We kindly ask you to honour existing contractual commitments and settle the invoice at your earliest convenience.
Customer Support Dept.
Of course, I still had to intention to pay, so replied and said: “as previously advised we will not be making any payment and leave you to take any action you feel necessary”. A couple of days later, I received another email:
“Dear Mr Hicks
In reply to your e-mail of 6th June 2016 we must reaffirm that full consent was given to the business terms for the publication of your professional data on our website upon returning the signed order document.
Absolute Asbetsos Solutions Ltd.’s order has become valid and legally binding since no withdrawal was effected within the contractual cooling off period defined in Point one of order terms and conditions.
We look forward to receiving your payment.
Customer Support Dept.
So I wrote back, and said the following:
“I’ve already made it clear that we will not be paying it. I also left you to take whatever action you feel necessary.
No further correspondence will be entered into.”
Update – 21/06/2016
Today we received a “PAYMENT NOTICE” from Commercial Register scam HQ. I’ve ignored it.
Update – 27/07/2016
Ella King from Direct Publisher S.L.U. has accused this blog of containing “subjective material with no legal foundation or filtering or verification of the veracity of claims made” and that Direct Publisher SLU is a “fully registered business and the order document in question meets all legal criteria” (see comments below).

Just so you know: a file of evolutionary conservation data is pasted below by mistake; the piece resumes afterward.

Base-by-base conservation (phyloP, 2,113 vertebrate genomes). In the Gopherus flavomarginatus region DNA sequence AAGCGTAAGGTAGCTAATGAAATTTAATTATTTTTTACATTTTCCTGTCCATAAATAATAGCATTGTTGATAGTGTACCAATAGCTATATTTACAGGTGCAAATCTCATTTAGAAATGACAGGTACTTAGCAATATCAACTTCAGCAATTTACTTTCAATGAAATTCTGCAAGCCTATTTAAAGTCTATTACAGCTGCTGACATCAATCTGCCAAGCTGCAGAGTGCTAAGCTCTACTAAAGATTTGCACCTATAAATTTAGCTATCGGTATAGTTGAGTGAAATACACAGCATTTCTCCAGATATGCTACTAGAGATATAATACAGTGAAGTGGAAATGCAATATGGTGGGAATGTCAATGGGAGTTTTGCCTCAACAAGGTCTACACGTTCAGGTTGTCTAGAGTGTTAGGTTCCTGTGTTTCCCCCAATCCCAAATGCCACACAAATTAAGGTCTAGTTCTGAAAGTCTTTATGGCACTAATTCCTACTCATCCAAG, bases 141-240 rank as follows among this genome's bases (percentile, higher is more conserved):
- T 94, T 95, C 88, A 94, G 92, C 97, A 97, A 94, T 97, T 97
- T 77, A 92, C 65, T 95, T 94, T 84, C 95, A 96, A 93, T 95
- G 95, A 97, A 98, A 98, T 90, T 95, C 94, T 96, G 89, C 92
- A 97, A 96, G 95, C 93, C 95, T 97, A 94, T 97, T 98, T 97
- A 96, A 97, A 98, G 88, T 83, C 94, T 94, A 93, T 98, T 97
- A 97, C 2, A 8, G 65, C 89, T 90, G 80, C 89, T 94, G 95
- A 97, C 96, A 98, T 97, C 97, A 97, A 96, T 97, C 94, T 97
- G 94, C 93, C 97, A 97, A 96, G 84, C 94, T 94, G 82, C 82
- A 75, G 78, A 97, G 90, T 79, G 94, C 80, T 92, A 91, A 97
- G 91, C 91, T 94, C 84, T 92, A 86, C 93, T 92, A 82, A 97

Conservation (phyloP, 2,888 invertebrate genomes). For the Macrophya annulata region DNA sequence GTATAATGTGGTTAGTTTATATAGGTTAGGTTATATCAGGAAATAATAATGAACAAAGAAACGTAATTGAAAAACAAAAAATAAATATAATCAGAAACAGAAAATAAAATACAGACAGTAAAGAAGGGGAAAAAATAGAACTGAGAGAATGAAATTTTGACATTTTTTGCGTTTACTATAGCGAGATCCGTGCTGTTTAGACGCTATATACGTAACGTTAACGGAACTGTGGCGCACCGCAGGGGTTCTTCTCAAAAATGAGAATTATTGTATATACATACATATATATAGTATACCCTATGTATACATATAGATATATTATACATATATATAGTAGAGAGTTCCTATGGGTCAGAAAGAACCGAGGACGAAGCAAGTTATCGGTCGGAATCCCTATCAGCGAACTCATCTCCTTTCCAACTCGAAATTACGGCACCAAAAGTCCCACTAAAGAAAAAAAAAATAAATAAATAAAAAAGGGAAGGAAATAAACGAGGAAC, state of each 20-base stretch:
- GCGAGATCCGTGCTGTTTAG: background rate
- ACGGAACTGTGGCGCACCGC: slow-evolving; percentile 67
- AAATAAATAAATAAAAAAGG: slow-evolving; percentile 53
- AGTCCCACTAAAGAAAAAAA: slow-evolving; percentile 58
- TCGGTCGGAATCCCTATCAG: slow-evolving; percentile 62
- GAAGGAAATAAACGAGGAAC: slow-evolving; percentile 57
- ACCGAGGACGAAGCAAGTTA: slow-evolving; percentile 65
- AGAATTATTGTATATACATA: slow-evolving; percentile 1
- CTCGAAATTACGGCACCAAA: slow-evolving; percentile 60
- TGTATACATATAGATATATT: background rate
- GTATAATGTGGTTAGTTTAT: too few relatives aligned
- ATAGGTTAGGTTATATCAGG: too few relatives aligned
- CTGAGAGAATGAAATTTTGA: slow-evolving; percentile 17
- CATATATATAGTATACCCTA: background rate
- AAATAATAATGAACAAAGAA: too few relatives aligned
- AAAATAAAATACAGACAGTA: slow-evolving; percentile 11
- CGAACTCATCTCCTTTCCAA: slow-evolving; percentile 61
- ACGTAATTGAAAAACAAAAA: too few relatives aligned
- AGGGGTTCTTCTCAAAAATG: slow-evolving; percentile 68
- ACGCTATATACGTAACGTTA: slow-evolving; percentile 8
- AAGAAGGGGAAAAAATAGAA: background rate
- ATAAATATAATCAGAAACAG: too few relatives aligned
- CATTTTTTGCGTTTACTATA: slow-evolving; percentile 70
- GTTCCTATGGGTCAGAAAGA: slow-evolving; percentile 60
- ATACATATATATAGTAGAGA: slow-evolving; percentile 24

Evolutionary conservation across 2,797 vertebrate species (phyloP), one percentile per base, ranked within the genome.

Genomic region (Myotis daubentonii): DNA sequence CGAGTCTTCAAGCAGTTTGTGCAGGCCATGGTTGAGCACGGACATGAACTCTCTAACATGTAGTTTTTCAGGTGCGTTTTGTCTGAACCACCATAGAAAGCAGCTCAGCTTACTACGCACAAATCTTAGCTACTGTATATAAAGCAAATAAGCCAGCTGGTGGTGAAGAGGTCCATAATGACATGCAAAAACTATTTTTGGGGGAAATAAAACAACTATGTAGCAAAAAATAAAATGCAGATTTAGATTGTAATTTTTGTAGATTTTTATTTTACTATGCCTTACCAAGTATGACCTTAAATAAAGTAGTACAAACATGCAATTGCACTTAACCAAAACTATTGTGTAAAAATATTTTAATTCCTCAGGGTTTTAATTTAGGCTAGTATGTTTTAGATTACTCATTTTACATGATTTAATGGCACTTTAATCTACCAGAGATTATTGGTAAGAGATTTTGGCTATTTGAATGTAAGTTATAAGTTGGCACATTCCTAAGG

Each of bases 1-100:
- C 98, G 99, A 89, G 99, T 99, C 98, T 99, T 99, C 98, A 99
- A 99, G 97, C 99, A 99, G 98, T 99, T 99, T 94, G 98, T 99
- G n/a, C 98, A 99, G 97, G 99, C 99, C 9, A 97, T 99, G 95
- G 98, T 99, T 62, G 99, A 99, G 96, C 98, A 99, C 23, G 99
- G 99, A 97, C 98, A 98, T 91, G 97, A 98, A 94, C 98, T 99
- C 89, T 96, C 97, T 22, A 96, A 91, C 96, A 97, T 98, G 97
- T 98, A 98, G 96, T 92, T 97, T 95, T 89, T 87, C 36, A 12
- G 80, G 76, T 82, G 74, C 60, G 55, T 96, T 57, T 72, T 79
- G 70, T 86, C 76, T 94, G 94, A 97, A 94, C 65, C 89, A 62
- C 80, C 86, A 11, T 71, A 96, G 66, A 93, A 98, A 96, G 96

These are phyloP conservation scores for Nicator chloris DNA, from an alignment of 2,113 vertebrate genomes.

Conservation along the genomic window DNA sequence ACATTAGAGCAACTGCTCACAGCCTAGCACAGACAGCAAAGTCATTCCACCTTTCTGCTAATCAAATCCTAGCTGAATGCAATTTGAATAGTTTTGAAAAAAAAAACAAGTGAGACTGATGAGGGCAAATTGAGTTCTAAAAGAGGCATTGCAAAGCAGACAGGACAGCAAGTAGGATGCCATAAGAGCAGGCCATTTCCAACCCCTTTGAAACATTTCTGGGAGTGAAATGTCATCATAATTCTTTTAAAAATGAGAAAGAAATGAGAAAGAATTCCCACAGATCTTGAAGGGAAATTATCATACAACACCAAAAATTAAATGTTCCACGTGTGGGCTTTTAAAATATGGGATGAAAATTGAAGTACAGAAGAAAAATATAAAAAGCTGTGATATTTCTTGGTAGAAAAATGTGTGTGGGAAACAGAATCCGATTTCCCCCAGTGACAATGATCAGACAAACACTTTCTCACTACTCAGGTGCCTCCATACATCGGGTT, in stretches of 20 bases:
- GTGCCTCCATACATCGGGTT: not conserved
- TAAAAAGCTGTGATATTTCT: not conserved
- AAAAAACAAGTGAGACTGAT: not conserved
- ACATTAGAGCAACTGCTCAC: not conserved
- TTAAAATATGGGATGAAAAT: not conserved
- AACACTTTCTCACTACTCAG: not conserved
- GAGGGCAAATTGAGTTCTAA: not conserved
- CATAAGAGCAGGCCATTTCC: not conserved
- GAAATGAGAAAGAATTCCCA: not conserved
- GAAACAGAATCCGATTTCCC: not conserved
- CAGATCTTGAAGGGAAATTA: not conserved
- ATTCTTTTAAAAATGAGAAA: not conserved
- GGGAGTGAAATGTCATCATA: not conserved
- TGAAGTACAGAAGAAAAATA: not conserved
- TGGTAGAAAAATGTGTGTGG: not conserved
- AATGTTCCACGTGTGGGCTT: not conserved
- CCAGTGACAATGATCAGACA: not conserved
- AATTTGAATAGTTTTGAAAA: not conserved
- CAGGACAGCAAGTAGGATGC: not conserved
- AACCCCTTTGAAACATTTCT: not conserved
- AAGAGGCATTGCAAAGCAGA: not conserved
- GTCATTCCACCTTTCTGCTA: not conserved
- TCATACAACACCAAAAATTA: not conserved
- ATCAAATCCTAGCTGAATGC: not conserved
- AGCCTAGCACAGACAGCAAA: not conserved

In response to this I would say that Direct Publisher SLU know exactly what they’re doing and they don’t like being called out on it. Action Fraud have themselves told me (and others) that Direct Publisher SLU is acting fraudulently. That’s fact, not subjection. As for “legal foundation” – if you scan someone’s signature and add it to another form that’s illegal. It is a fact that some of the people who have contacted me (see below) have alleged this has occurred.
Direct Publisher SLU may be a “fully registered company”, but not in the UK. They hide this fact on the original letter in small print and give the overarching impression that they are acting on behalf of Companies House in their initial letter. That’s not illegal, but it’s immoral and if nothing else its hoodwinking.
Update – 16/08/2016
Received a “THIRD REMINDER” regarding the Commercial Register Scam today dated 12.08.2016. I’ve ignored it. This was received after my email to them on 28/07/2016 which read: